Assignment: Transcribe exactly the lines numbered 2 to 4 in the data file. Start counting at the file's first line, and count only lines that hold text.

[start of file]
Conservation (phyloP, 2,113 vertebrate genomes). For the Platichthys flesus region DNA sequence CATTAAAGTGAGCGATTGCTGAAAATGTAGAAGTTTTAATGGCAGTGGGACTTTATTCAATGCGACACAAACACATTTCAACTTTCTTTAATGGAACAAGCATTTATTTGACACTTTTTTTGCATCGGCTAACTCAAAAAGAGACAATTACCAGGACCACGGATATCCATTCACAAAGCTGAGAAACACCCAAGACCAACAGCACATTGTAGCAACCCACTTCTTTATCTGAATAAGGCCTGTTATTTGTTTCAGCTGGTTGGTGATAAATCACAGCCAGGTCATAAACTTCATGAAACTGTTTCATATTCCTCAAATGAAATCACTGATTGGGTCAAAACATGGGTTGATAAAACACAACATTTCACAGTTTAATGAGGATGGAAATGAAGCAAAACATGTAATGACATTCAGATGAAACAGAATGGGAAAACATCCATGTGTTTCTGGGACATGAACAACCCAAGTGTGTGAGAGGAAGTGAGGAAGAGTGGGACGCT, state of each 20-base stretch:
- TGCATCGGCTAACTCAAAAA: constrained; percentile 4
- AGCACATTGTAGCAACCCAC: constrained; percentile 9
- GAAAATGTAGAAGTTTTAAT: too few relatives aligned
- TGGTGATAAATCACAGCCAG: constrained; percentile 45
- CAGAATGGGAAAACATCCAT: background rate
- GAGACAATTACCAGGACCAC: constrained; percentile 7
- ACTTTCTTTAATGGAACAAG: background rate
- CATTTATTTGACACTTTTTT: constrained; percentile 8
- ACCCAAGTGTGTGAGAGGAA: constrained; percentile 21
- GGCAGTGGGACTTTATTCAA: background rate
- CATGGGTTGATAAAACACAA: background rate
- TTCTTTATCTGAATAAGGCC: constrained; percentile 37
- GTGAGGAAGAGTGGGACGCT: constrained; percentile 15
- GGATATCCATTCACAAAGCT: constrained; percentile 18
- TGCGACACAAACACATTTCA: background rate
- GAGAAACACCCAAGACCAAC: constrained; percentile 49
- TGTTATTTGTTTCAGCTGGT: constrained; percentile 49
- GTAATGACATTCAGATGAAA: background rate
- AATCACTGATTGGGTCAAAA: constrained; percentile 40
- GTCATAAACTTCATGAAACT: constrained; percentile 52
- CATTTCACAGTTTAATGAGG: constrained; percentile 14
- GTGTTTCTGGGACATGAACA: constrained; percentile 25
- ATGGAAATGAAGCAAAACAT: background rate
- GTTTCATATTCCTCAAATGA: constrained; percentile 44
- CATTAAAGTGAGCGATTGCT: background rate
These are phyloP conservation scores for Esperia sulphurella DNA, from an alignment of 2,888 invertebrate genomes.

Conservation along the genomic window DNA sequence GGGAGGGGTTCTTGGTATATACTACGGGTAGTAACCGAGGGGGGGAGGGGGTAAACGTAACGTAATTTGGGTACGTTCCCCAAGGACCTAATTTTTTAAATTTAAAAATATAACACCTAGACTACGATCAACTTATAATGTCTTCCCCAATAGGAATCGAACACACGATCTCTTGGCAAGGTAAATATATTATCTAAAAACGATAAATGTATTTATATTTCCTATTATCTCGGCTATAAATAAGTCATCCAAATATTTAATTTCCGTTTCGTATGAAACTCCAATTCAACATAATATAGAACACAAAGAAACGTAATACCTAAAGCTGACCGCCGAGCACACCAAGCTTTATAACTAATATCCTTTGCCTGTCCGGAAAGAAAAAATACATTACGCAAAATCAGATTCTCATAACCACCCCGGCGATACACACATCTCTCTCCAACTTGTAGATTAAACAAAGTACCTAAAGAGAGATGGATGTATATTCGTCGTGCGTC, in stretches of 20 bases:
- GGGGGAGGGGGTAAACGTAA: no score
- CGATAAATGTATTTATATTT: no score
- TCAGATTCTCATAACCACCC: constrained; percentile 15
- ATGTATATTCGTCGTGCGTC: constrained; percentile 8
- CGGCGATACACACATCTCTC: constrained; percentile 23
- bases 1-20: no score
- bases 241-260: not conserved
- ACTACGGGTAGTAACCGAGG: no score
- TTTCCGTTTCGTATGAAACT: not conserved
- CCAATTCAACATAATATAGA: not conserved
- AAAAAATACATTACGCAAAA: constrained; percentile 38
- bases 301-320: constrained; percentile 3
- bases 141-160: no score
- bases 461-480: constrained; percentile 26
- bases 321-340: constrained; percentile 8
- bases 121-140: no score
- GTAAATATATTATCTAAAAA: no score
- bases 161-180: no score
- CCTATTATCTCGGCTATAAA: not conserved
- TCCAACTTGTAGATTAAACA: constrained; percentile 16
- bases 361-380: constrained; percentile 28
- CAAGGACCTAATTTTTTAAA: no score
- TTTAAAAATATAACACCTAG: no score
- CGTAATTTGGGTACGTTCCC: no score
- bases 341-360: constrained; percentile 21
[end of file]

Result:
- TGCATCGGCTAACTCAAAAA: constrained; percentile 4
- AGCACATTGTAGCAACCCAC: constrained; percentile 9
- GAAAATGTAGAAGTTTTAAT: too few relatives aligned